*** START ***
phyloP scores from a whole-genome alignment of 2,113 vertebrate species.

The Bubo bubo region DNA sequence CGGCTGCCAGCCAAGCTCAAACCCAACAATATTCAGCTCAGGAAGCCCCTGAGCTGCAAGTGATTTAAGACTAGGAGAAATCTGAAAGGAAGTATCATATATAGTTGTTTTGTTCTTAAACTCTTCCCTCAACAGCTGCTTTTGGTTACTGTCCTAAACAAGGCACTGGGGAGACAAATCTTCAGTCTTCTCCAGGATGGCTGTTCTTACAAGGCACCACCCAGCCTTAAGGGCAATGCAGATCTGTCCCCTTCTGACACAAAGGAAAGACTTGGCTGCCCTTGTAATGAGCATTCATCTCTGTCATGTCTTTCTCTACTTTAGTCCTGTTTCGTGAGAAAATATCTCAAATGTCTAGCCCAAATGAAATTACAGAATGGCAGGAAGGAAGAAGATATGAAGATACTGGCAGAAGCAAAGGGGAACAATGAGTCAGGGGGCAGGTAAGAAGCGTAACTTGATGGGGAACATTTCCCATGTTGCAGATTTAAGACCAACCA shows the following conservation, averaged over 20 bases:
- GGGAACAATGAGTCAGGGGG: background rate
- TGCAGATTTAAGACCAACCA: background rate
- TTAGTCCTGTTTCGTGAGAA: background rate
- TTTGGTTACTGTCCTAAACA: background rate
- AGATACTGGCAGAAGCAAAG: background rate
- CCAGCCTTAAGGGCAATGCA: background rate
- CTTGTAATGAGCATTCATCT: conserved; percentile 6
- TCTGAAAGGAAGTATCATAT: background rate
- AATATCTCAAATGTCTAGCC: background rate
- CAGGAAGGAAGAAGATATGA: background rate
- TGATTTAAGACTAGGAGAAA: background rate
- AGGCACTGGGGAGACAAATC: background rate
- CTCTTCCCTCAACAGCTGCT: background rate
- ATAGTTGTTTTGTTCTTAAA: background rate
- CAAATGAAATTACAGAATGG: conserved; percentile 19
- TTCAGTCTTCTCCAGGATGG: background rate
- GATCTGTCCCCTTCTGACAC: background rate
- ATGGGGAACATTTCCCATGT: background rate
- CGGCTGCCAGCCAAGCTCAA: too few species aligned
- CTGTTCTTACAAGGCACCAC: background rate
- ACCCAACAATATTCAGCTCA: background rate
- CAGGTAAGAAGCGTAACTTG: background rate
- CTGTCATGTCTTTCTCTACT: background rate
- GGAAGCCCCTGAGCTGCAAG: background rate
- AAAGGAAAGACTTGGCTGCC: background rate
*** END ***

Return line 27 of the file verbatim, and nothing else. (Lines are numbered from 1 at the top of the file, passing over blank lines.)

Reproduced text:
- AAAGGAAAGACTTGGCTGCC: background rate